Behind Her Eyes by Sarah Pinborough
Louise is a single mom, a secretary, stuck in a modern-day rut. On a rare night out, she meets a man in a bar and sparks fly. Though he leaves after they kiss, she’s thrilled she finally connected with someone. When Louise arrives at work on Monday, she meets her new boss, David. The man from the bar. The very married man from the bar…who says the kiss was a terrible mistake but who still can’t keep his eyes off Louise. And then Louise bumps into Adele, who’s new to town and in need of a friend, but she also just happens to be married to David. David and Adele look like the picture-perfect husband and wife, but then why is David so controlling, and why is Adele so scared of him? As Louise is drawn into David and Adele’s orbit, she uncovers more puzzling questions than answers. The only thing that is crystal clear is that something in this marriage is very, very wrong, but Louise can’t guess how wrong―and how far a person might go to protect their marriage’s secrets.
City of Brass by S A Chakraborty
Nahri has never believed in magic. Certainly, she has power; on the streets of 18th century Cairo, she’s a con woman of unsurpassed talent. But she knows better than anyone that the trade she uses to get by—palm readings, zars, healings—are all tricks, sleights of hand, learned skills; a means to the delightful end of swindling Ottoman nobles. But when Nahri accidentally summons an equally sly, darkly mysterious djinn warrior to her side during one of her cons, she’s forced to accept that the magical world she thought only existed in childhood stories is real. For the warrior tells her a new tale: across hot, windswept sands teeming with creatures of fire, and rivers where the mythical marid sleep; past ruins of once-magnificent human metropolises, and mountains where the circling hawks are not what they seem, lies Daevabad, the legendary city of brass, a city to which Nahri is irrevocably bound. In that city, behind gilded brass walls laced with enchantments, behind the six gates of the six djinn tribes, old resentments are simmering. And when Nahri decides to enter this world, she learns that true power is fierce and brutal. That magic cannot shield her from the dangerous web of court politics. That even the cleverest of schemes can have deadly consequences. After all, there is a reason they say be careful what you wish for…
Lost Children Archive by Valeria Luiselli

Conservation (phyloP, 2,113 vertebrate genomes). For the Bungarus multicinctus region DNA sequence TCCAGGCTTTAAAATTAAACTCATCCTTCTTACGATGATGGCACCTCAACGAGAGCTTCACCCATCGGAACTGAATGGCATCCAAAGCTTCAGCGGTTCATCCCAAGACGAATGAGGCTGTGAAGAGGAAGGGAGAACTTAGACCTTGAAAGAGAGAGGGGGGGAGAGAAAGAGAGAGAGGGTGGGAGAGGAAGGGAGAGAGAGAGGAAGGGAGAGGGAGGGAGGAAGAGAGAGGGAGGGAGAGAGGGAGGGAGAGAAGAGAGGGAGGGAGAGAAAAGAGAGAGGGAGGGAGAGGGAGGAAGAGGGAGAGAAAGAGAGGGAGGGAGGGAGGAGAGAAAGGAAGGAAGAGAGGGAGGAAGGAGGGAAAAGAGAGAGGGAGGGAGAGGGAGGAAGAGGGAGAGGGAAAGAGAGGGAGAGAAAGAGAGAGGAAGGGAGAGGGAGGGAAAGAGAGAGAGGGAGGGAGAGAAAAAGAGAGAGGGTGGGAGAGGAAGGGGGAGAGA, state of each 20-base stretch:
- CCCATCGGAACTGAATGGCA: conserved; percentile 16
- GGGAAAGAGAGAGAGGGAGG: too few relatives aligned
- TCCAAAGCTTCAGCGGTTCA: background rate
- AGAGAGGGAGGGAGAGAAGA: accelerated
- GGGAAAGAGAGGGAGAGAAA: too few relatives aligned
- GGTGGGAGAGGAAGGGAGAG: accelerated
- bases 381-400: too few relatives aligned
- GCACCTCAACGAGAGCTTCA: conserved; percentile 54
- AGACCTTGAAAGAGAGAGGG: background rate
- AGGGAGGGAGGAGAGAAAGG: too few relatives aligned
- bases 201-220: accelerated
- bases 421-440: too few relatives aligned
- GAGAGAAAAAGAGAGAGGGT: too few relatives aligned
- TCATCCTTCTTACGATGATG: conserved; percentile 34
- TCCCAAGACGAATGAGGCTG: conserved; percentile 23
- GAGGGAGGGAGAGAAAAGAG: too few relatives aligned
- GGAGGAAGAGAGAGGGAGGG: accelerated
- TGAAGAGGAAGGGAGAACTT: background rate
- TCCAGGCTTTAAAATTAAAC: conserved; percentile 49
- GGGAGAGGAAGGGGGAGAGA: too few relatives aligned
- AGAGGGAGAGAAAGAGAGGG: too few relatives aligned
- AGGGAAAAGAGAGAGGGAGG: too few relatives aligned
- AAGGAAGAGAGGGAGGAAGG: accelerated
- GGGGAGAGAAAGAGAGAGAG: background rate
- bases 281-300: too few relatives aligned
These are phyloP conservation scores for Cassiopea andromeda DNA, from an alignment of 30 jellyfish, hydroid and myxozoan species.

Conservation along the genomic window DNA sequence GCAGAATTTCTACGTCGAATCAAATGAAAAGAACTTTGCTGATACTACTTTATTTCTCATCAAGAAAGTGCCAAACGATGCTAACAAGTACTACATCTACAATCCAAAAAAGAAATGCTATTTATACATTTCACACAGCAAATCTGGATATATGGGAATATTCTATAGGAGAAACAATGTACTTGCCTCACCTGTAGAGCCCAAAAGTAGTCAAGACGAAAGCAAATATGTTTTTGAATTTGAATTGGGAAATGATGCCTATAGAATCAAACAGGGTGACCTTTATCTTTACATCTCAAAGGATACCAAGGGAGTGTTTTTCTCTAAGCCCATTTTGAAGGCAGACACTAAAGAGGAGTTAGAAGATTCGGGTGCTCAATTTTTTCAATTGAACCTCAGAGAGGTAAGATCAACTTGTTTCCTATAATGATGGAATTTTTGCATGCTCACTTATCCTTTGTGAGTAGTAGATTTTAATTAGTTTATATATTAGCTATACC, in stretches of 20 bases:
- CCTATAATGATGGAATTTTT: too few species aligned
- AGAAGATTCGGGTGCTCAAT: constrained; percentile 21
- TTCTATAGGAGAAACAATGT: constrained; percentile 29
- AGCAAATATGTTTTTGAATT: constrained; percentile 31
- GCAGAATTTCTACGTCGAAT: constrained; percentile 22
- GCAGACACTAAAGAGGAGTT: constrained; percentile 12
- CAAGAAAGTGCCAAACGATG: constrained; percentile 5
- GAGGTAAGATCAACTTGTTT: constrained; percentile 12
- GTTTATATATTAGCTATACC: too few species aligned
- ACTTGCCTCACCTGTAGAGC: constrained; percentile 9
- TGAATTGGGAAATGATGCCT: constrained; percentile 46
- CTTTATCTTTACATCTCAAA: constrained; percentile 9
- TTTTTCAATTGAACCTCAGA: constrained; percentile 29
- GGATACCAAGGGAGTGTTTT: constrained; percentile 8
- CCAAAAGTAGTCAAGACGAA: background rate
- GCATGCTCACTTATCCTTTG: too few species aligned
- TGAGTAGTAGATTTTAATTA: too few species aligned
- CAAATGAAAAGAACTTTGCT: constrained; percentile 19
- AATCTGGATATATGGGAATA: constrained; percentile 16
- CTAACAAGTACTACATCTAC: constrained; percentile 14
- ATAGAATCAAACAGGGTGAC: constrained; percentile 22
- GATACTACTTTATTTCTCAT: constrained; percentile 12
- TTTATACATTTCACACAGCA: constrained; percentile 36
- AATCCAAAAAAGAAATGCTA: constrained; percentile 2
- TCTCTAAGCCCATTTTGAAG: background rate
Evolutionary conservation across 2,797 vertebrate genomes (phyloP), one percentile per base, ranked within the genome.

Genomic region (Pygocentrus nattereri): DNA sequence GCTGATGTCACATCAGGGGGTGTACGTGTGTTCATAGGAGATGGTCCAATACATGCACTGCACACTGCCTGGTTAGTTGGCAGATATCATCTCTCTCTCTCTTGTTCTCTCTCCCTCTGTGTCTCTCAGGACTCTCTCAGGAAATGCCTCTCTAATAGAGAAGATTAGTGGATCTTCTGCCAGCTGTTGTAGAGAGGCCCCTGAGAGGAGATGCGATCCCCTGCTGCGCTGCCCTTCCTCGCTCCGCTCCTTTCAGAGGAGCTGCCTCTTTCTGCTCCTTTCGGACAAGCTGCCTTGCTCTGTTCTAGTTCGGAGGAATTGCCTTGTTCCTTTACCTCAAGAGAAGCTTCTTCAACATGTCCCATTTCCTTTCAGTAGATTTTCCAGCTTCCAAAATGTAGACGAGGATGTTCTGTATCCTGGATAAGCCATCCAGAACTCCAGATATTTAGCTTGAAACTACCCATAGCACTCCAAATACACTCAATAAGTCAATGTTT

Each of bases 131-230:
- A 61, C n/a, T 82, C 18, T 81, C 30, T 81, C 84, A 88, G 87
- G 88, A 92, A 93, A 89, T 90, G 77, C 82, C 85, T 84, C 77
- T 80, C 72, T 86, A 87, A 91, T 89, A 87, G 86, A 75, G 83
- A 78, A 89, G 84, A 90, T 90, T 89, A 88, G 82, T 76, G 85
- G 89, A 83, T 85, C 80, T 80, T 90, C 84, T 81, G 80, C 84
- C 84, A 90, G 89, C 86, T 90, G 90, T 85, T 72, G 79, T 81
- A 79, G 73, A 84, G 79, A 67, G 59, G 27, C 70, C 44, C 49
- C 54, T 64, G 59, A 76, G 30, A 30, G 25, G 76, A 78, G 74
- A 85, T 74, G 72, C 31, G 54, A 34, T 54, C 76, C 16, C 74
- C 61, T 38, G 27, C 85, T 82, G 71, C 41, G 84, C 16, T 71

A mother and father set out with their kids from New York to Arizona. In their used Volvo–and with their ten-year-old son trying out his new Polaroid camera–the family is heading for the Apacheria: the region the Apaches once called home, and where the ghosts of Geronimo and Cochise might still linger. The father, a sound documentarist, hopes to gather an “inventory of echoes” from this historic, mythic place. The mother, a radio journalist, becomes consumed by the news she hears on the car radio, about the thousands of children trying to reach America but getting stranded at the southern border, held in detention centers, or being sent back to their homelands, to an unknown fate. But as the family drives farther west–through Virginia to Tennessee, across Oklahoma and Texas–we sense they are on the brink of a crisis of their own. A fissure is growing between the parents, one the children can feel beneath their feet. They are led, inexorably, to a grand, unforgettable adventure–both in the harsh desert landscape and within the chambers of their own imaginations. Told through the voices of the mother and her son, as well as through a stunning tapestry of collected texts and images–including prior stories of migration and displacement–Lost Children Archive is a story of how we document our experiences, and how we remember the things that matter to us the most. Blending the personal and the political with astonishing empathy, it is a powerful, wholly original work of fiction: exquisite, provocative, and deeply moving.
An Autobiography by Agatha Christie
Back in print in an all-new edition, is the engaging and illuminating chronicle of the life of the “Queen of Mystery.” Fans of Hercule Poirot and Miss Marple and readers of John Curran’s fascinating biographies Agatha Christie’s Secret Notebooks and Murder in the Making will be spellbound by the compelling, authoritative account of one of the world’s most influential and fascinating novelists, told in her own words and inimitable style. The New York Times Book Review calls Christie’s autobiography a “joyful adventure,” saying, “she brings the sense of wonder…to her extraordinary career.”
And there we have it! What are your reading plans for the month? Have you read any of the books I’ll be picking up. Let me know in the comments!
Peace and pages